Today’s blog post is courtesy of Rosie Somers, author of Pride: The Temptation Series.
Every writer I know does it, and in the spirit of keeping with my writerly nature, I waited until after 9 pm the night before this post was due to even start it. For the record, I was originally going to write about professionalism for the letter P blog post, but procrastination seemed more fitting. Why? Because of all my talents, procrastinating is what I’m best at.
So, why do we procrastinate. The simple answer is, the best ideas happen when they aren’t forced, when you can put them aside and come back to them. For many people, myself included, the creative process often involves an incubation period. Sometimes, what I need to write just won’t come. So, if you are like me and do some of your best work when you’ve procrastinated first, here is a top ten list of my favorite ways to procrastinate.
When I’m in full procrastination mode, I’ll read almost anything, whether it be submissions from my slush pile, manuscripts I’m beta reading for writer friends, new books, old favorites, or even news articles or blog posts. As long as it gets my brain working and my creative gears turning, I’ll read it.
I’ve been known to run into the craft store for a ball of yarn and come out with, say, yards upon yards of fabric with which I suddenly plan to reupholster the couch. Distracting myself with other types of creative pursuits helps me stew on writing projects. Everything from crocheting to clayworking to sewing; if it keeps my hands busy, it frees my mind to wander and imagine.
One of my favorite pastimes is binge-watching some of my old favorite shows. It’s like seeing an old friend for the first time in a long while, and being able to spend hours catching up. It leaves me feeling nostalgic and refreshed and ready for new experiences.
This is what I call it when I check my social media, see something interesting, and follow that something down a rabbit hole of web content where I get lost for hours. I fill my brain with useless and useful knowledge alike, some of which I’ll remember and some I won’t. Though, it’s usually the useless stuff that sticks with me the longest.
Okay, I’m not really much of a gardener. So, when I say “gardening”, what I actually mean is yard work like laying paver stones to create a patio or digging out hole for a pond and laying rocks for a fountain/waterfall. The bigger the project, the more excited I am about it, and all that physical labor wears me out so I can sit still and write for the next few hours after.
I’m going to be honest, here. I like to cook because I love to eat. But, there’s also something very relaxing about putting together a great meal. The best part is, since cooking doesn’t require intense concentration, I can let my mind wander at the same time.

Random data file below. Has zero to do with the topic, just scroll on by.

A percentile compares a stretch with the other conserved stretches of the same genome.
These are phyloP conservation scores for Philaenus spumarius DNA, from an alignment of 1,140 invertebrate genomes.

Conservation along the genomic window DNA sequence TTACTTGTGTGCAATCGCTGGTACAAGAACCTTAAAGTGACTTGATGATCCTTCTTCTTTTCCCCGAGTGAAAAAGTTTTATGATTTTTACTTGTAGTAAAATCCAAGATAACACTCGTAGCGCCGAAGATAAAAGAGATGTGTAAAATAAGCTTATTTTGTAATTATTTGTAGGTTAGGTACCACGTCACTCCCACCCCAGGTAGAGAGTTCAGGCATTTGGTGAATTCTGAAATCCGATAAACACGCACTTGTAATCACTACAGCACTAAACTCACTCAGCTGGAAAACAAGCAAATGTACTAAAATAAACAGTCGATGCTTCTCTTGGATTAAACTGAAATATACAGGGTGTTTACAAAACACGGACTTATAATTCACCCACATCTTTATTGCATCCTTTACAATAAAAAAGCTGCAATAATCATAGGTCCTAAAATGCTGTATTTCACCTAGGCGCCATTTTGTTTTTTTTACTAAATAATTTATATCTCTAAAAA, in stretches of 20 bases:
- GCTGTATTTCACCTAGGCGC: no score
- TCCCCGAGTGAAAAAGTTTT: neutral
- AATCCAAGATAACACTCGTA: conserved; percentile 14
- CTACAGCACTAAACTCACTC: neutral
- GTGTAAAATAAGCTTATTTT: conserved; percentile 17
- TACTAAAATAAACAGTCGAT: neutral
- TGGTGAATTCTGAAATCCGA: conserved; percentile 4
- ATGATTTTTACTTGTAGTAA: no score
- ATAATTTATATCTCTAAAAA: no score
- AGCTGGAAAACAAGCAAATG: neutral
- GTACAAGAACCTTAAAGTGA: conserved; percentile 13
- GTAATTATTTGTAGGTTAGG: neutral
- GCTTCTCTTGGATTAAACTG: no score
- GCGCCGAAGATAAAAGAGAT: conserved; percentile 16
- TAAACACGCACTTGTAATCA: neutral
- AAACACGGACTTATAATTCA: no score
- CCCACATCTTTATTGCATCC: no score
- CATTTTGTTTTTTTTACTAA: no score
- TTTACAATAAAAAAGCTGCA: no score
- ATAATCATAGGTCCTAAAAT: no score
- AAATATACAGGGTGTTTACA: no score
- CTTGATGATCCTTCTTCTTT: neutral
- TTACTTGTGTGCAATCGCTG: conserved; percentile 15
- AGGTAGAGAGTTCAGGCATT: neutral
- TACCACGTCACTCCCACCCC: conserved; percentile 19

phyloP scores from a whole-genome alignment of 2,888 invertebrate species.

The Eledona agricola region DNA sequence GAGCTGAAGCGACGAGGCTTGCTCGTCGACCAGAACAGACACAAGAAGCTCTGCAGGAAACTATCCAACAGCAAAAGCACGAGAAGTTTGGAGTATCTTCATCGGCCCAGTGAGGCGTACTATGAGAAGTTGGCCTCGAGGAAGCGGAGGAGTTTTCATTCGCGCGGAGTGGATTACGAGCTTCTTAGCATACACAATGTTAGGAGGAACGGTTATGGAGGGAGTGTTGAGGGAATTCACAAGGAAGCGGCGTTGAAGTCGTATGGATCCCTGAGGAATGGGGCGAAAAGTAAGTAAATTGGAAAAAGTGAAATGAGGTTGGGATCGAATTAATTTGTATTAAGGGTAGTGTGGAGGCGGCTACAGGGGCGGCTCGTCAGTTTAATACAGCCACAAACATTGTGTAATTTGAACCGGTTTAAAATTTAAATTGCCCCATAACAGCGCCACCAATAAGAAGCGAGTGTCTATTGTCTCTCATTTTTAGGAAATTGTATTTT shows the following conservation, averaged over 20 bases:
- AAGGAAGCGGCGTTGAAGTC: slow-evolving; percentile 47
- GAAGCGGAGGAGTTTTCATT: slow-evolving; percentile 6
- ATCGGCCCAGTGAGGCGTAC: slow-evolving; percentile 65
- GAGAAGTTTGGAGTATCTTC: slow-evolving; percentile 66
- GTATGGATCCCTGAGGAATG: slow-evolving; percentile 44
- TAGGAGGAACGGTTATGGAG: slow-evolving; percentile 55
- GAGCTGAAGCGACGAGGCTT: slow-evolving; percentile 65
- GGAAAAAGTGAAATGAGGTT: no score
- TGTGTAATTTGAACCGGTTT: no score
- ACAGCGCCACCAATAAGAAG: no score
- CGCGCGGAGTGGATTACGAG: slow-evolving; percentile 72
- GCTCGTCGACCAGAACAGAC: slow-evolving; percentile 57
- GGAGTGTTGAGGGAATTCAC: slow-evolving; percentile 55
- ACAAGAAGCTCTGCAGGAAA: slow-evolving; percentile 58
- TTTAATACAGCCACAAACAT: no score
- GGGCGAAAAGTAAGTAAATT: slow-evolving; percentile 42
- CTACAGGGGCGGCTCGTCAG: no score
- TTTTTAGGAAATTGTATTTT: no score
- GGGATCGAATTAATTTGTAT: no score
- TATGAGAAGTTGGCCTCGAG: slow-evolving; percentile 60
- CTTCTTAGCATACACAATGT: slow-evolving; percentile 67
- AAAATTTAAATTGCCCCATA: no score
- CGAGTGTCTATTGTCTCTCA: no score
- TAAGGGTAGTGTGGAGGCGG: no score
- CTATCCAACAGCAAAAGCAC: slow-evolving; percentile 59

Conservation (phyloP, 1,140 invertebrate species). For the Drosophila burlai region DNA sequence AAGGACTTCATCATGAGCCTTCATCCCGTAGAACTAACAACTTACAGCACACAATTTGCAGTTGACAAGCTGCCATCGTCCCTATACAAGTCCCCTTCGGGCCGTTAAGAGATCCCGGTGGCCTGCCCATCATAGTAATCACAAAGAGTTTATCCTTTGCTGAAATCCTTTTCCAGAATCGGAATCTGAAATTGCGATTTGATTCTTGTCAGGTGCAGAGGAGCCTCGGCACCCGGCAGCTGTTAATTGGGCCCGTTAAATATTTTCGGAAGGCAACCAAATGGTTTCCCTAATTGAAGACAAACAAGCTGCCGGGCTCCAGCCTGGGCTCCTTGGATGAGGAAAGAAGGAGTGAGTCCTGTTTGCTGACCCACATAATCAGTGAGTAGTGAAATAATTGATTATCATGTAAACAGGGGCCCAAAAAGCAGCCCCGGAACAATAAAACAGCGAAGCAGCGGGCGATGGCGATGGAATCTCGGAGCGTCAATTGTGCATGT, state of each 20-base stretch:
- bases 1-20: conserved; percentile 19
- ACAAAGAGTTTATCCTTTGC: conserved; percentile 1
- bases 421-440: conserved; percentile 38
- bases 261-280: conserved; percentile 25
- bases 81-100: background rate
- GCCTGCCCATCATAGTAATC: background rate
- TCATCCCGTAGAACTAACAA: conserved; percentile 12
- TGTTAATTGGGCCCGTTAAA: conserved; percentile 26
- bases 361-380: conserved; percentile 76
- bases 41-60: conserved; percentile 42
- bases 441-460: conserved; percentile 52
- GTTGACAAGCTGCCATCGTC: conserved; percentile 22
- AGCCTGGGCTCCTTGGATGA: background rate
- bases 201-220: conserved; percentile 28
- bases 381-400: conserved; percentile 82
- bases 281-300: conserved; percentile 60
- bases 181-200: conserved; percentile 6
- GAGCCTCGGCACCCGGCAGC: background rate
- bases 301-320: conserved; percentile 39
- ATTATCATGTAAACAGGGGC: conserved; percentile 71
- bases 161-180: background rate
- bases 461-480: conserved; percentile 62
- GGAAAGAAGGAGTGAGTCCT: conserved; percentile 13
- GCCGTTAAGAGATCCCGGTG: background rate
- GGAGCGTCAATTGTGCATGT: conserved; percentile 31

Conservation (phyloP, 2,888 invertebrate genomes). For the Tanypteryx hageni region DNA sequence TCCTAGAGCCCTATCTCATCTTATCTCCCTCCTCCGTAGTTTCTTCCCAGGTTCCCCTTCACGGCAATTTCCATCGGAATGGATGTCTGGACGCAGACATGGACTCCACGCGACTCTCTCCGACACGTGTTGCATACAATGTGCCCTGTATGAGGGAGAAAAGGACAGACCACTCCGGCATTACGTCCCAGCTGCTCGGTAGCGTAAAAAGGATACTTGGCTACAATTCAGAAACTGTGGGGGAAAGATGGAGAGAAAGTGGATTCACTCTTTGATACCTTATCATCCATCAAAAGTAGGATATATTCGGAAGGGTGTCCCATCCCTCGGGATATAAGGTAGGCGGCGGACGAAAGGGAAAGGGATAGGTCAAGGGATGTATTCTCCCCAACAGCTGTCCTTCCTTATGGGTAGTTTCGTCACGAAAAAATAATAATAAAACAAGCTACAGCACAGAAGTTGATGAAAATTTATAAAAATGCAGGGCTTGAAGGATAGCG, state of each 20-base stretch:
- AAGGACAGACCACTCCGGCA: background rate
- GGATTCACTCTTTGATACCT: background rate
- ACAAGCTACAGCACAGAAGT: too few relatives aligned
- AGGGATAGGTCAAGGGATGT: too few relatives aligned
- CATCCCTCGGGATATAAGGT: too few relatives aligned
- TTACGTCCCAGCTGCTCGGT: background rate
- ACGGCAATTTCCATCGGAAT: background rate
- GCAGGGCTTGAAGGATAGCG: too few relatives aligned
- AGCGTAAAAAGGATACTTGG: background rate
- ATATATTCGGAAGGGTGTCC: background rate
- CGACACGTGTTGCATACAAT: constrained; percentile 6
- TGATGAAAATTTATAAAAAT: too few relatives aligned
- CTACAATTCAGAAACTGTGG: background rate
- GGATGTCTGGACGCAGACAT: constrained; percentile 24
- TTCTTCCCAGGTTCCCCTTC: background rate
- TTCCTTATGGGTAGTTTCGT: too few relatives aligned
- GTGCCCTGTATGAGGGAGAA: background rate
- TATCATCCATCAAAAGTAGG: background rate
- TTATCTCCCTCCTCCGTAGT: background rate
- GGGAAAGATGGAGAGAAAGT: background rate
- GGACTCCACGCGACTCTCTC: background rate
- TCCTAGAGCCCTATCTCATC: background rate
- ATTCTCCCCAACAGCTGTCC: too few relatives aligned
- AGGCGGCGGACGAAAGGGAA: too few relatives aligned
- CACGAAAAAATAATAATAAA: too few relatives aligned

- Window shopping:
I don’t mean window shopping in the traditional sense, not where I go to a mall or strip and wonder the stores looking a things I don’t intend to by. The windows I’m referring to here are browser windows. I love to peruse Pinterest and even review real estate listings and imagine myself in different places and living different lives. I love my life, and I wouldn’t give it up for the world. But, part of being a fiction writer means putting myself in different shoes, imagining being different people and living different lives.
On the social scale, I usually tip more toward introversion, but spending time with my close friends, especially if I’m having trouble getting the details of a difficult story down, can help to renew my passion for my project. It gives me a break, a way to relax and put aside the demands on my poor, overworked brain so I can come back rejuvenated and ready to get it right.
This one would probably fall into the outlining category more than it would the procrastinating category, but it is in that gray area enough that it makes my top ten list. Sometimes, when I’m finding a scene particularly difficult, I’ll break out the old art supplies and draw a still shot of the scene. Having a visual representation of what I’m trying to see in my head helps me visualize the whole thing and makes getting the words onto the page that much easier.
Sometimes, the easiest way to break through writer’s block is to write something else. It’s entirely possible that all I need is to break from the piece that’s hard to write and focus on something that comes easily, another WIP, a piece of flash fiction, or even starting something completely new. The story will come when the story comes, and trying to force it doesn’t do anyone any good, and certainly doesn’t make for putting out my best work.
So, tell us, how do you like to procrastinate?
ABOUT THE AUTHOR:
Rosie Somers is a beach-going book addict who’s been crafting stories since before she learned her ABCs. When she’s not busy trying to bring the characters in her head to life on paper, she can be found volunteering with local animal rescues, crocheting funky hats for her friends, or eating herself into the poorhouse at Chipotle. Her fondest dream is to one day own a goat. You can follow Rosie on her blog, Amazon, Facebook, and Twitter.